• Always mute microphones
    This should be pretty logical, but for the sake of completeness: participants should always mute their microphones and only turn them on when they have something to say. This avoids distracting background noise and eliminates unnecessary conversations as much as possible.
  • Locking elements on the Miro Board
    Frames, background elements and description texts should always be locked so that they can no longer be edited. It happens all the time during workshops that participants accidentally move entire boards or elements if they have not been locked.
  • However, you should only lock elements on the Miro board when you are sure that they are ready for the workshop and will not be changed.
    When you prepare your content for a workshop, you may tend to lock items as soon as you think that you are done with them. However, I’ve fallen into this trap myself far too many times. Only lock elements when you can be sure that nothing will change. Otherwise you’ll constantly find yourself unlocking all the elements, changing them and locking them again. The whole thing is time consuming and unnecessary.
  • Before the actual workshop, explain Miro in a short pre-workshop session and test if participants have access to the board.
    Since workshop participants oftentimes have not yet had any contact with a tool like Miro, you should definitely schedule a meeting before the actual workshop or plan for at least an additional 30 minutes. You can then explain the necessary functions and at the same time check whether everyone can access the board and has no problems with it.
  • It is better to explain more than too little
    You should not assume that things that seem simple are also clear to workshop participants. Always clearly define and communicate expectations for the workshop and for each workshop part. In addition, you should expect that tasks will be implemented differently than they were intended. However, bringing along examples helps to clarify the goal of a task.
  • Be ready to change your workshop on the fly
    I plan every workshop very precisely – to the minute. Of course, there are buffers built in, but everything is planned from start to finish. But it’s good to be able to react spontaneously if something doesn’t work out the way you had originally planned. Believe me. It happens on a regular basis. Be ready to change the workshop on the fly and respond to the dynamics of the group.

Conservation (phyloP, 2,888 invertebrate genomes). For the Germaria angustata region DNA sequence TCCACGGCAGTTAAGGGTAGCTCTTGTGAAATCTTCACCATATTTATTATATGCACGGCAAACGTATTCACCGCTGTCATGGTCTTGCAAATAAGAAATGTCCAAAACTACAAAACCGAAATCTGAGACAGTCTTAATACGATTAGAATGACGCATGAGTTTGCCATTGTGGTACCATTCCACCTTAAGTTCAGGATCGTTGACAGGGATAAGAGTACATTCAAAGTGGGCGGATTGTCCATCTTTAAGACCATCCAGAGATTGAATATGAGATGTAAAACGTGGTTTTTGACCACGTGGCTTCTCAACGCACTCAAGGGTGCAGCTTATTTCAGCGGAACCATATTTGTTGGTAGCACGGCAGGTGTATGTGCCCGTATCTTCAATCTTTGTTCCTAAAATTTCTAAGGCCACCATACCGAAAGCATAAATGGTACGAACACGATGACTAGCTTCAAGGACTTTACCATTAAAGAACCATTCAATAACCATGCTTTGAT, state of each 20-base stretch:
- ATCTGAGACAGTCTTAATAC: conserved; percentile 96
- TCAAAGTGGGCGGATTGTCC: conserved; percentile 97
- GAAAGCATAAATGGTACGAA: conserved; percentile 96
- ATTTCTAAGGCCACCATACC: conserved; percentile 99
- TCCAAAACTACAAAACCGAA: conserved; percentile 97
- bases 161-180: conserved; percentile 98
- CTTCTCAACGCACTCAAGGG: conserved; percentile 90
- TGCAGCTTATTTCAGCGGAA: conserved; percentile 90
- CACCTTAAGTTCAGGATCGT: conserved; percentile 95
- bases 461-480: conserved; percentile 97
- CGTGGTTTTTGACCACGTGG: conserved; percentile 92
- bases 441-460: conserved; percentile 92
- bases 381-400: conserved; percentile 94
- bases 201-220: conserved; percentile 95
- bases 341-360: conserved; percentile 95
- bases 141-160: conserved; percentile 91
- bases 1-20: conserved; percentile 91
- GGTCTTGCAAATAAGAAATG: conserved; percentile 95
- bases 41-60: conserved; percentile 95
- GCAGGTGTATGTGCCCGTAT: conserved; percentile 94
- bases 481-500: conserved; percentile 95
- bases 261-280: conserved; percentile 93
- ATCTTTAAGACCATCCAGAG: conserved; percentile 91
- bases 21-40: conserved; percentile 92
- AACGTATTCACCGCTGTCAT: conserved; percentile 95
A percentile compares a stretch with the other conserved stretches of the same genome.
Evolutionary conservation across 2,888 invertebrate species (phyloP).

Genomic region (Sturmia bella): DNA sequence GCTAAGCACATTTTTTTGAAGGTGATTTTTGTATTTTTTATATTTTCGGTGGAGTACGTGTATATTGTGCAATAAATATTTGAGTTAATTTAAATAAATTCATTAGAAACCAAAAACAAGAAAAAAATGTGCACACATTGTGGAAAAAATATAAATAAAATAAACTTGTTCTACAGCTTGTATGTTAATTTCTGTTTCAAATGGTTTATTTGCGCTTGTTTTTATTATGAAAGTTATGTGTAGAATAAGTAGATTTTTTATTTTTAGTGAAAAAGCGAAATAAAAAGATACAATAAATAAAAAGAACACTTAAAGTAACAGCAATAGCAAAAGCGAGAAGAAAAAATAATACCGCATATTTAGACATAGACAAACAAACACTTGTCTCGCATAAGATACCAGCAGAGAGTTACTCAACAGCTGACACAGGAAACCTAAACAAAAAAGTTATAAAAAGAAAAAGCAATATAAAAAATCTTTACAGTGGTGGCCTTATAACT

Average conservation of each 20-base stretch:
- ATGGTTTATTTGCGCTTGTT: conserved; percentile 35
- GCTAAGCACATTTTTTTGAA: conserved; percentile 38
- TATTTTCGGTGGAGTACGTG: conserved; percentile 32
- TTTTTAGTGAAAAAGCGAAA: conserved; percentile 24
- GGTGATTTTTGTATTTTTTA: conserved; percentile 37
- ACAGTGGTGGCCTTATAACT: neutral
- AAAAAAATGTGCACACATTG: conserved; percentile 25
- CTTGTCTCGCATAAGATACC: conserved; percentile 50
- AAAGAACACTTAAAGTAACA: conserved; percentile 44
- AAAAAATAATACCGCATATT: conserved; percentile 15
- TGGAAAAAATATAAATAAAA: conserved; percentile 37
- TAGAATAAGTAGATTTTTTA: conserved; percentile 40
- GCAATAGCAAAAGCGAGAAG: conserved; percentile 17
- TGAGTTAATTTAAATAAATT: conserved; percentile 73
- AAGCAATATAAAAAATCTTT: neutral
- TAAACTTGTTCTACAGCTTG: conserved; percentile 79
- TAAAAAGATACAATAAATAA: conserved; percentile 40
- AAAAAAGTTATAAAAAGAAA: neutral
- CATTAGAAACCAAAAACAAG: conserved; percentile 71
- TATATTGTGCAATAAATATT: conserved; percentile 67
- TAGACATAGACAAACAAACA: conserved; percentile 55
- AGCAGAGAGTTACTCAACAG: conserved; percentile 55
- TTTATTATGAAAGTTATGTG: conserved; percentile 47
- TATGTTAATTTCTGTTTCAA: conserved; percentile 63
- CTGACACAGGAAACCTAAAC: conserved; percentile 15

• Communicate openly with non-participants
    Not only important for remote workshops: a workshop is usually better with smaller groups. That’s why you may not be able to invite everyone to a workshop who might want to participate. Just explain to them openly why there are a limited number of workshop participants. Disclose what you plan to do and what the outcome of the workshop will be and that everyone will be informed afterwards about the outcomes and next steps. Give them the feeling that they are not being left out. But also don’t worry too much about people who still feel excluded and let you know. You are the workshopper. You know what you’re doing and you determine how your workshop should be set up so that you can deliver good results in the end. Don’t let them talk you into something that will break your workshop – even if it’s not that easy sometimes. I speak from experience.

Keep on Workshopping

These are my “insanely clever” (and completely obvious) tips that I can share. I would recommend to everyone to try out remote workshops, if you haven’t already done so. In the beginning it’s all a bit unfamiliar. But I realized pretty quickly that you can still do workshops remotely without any drawbacks. One nice side effect is that participants don’t start talking in between and thus disturb everyone – kinda difficult if you’re not sitting in the same room.

(originally posted on my other blog in German here: